Thirdly, political changes in the country during the early 1990s opened up South Africa to the rest of the continent and to the world at large. This meant easy dialogue and exchange with other parts of the continent. Although the same factor has been used by some to argue for the increase in HIV transmission in the early 1990s,10 I find that the SACBC took advantage of the opportunity to explore parallel responses to HIV and AIDS in other parts of the globe. For instance, in 1992 and 1994, the Catholic Church in South Africa sent delegations to East Africa, where the AIDS epidemic had advanced to catastrophic stages.11 Another delegation comprising two SACBC bishops was sent to the USA in 1999.12 The aim of the missions was to learn how their counterparts in these regions had responded to the disease and, thereafter, do the same in South Africa.13 The example of Catholics in other parts of the world, most specifically Uganda and the USA, became a wake-up call for the South African Catholic Church in responding to AIDS in the early 1990s.
The Southern African Catholic Church's urgency to respond to AIDS in the early 1990s was also born out of its new impetus to become a "community serving humanity". In May 1989, the SACBC launched its ambitious pastoral plan, "to become a community serving humanity", in which it endeavoured to become relevant to the plight of South Africa and become a more inclusive church. This comprised an educational programme that was intended to follow the teachings of Vatican II and to respond to the contextual needs of the South African society. Hence at the beginning of the 1990s there was a conscious and internal effort by the Catholic Church in Southern Africa to reform. HIV and AIDS therefore became the "litmus test" for the programme. How could the church become a "community serving humanity" while ignoring an epidemic of catastrophic proportions?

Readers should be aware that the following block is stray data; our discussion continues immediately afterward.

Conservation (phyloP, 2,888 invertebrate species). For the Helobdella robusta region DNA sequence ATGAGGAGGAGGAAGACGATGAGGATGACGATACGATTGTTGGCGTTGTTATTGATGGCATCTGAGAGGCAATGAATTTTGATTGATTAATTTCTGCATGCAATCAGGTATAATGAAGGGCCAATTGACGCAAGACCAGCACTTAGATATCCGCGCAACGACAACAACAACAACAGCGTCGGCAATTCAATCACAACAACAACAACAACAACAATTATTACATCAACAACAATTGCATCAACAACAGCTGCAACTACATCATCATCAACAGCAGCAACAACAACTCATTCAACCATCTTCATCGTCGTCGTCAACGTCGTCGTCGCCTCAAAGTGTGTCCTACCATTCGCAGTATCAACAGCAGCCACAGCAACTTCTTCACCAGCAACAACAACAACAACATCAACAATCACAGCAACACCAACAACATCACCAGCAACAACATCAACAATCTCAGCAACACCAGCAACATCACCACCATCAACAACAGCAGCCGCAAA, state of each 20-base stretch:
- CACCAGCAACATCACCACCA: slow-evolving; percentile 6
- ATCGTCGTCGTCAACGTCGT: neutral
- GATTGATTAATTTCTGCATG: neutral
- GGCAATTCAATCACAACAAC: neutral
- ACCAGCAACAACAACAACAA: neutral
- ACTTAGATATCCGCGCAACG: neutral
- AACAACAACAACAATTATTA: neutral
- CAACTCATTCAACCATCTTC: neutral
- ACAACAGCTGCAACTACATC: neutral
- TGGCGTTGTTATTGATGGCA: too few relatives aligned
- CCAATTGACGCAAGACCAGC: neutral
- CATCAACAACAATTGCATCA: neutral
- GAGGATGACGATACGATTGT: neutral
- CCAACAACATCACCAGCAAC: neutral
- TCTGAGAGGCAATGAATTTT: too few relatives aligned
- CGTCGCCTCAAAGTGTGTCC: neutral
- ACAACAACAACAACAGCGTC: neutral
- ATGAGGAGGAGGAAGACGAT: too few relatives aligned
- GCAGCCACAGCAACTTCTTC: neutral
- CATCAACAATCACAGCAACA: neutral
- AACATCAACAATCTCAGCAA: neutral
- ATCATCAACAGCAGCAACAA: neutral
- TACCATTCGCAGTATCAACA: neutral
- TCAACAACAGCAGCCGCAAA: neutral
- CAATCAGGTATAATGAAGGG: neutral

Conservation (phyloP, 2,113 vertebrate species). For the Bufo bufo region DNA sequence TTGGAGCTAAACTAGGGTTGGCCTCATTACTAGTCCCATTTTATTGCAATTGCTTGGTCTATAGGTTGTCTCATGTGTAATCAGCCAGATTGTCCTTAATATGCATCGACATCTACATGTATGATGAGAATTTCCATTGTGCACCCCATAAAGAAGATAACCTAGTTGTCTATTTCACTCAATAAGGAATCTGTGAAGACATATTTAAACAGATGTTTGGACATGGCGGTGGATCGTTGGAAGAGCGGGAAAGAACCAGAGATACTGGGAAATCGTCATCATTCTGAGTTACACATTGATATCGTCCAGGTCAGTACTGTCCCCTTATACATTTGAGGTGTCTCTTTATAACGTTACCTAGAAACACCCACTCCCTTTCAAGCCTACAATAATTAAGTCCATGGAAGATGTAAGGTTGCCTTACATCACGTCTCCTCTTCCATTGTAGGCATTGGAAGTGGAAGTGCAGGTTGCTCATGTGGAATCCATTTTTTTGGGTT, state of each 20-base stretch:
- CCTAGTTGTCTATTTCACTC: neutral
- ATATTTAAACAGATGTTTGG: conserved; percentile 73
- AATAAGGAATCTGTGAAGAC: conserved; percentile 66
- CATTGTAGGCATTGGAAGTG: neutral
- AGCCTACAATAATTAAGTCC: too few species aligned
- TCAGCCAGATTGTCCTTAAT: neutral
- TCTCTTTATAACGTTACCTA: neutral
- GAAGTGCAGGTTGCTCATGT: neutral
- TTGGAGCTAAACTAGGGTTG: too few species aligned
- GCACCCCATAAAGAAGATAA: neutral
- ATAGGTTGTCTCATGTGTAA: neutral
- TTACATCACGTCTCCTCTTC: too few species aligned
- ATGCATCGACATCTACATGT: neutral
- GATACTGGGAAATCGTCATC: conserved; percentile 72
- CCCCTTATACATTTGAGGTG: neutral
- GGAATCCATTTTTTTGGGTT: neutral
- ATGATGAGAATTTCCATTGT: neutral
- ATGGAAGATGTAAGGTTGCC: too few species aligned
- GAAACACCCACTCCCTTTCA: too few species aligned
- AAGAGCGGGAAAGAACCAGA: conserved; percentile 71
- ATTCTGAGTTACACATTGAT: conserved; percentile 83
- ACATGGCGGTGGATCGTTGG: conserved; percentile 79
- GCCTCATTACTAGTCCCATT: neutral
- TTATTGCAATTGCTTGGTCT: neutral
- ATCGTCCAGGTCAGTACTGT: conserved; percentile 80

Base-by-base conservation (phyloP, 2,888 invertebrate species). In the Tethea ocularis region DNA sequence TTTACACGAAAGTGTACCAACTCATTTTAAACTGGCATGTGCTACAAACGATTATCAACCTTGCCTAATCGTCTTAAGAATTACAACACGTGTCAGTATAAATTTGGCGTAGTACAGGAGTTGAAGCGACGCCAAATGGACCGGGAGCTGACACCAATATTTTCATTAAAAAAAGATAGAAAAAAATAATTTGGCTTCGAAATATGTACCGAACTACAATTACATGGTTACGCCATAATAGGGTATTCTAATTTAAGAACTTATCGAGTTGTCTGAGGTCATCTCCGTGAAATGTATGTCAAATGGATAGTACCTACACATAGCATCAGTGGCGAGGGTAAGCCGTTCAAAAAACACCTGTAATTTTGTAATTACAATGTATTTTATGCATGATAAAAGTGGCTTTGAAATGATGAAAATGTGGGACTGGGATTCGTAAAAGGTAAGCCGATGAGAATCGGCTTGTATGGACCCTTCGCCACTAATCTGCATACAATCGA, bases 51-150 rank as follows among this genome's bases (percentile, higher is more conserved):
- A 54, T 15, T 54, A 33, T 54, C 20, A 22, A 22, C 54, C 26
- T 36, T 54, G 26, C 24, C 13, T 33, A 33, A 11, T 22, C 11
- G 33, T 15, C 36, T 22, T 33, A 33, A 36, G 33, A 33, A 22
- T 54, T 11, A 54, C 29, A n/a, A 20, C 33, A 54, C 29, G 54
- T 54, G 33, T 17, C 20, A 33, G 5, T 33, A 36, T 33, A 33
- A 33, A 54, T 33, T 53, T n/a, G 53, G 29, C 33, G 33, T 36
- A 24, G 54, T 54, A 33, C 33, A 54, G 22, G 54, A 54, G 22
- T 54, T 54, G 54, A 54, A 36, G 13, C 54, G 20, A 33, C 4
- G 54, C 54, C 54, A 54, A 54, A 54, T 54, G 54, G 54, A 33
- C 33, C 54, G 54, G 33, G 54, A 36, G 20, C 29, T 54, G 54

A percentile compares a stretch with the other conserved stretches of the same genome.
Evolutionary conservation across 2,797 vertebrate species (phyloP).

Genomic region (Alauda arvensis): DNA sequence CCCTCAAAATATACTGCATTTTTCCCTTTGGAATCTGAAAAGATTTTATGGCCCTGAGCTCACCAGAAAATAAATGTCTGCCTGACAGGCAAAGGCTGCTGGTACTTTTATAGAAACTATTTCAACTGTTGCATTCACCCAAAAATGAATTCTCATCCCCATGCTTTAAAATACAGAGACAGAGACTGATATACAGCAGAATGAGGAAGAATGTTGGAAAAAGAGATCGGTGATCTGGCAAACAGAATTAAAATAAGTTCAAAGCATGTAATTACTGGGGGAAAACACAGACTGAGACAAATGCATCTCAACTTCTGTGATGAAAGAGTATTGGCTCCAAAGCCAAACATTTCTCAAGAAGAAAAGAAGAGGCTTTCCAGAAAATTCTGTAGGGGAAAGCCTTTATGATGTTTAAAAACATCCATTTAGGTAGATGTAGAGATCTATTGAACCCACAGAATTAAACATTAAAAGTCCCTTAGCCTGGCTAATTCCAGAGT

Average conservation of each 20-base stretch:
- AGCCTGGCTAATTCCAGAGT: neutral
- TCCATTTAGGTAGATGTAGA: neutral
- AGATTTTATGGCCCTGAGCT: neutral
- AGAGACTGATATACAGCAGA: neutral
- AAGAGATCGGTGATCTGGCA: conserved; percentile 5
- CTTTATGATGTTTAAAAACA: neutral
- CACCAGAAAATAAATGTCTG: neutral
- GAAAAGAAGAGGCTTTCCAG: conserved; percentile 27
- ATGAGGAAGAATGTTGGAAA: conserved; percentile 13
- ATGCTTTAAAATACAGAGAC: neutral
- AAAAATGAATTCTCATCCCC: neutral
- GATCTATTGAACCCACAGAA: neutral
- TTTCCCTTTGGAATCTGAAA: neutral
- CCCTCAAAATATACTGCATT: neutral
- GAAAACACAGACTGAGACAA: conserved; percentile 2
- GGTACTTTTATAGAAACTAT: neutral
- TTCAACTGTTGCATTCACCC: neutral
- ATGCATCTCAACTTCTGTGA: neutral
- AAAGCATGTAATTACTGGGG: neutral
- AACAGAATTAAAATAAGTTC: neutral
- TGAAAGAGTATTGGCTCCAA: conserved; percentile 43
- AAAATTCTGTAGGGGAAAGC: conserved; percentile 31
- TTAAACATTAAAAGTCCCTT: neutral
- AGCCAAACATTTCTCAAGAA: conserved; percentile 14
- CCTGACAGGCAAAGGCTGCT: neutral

Although the church's hierarchy had by 1991 resolved to respond to HIV and AIDS, it neither had a clearly outlined plan of action nor a working policy on HIV and AIDS.14 Besides, there were no leadership structures through which to address the epidemic. In this article, I will argue that the entire period between 1990 and 2000 was characterised by random and experimental initiatives in forming leadership and structures that would spearhead the response to HIV and AIDS. Whereas many lessons were ultimately learnt, with minimum progress nevertheless, I shall demonstrate that leadership in the SACBC's response to HIV and AIDS struggled to find its feet in the entire 1990s. During this period, the SACBC's response to AIDS staggered with minimal financial resources, untrained staff and a general lack of purpose and direction.15 The hierarchy had too much to protect, especially when it came to HIV prevention methods and did not relent in using its power to punish dissenting voices, a key characteristic of formal organisations.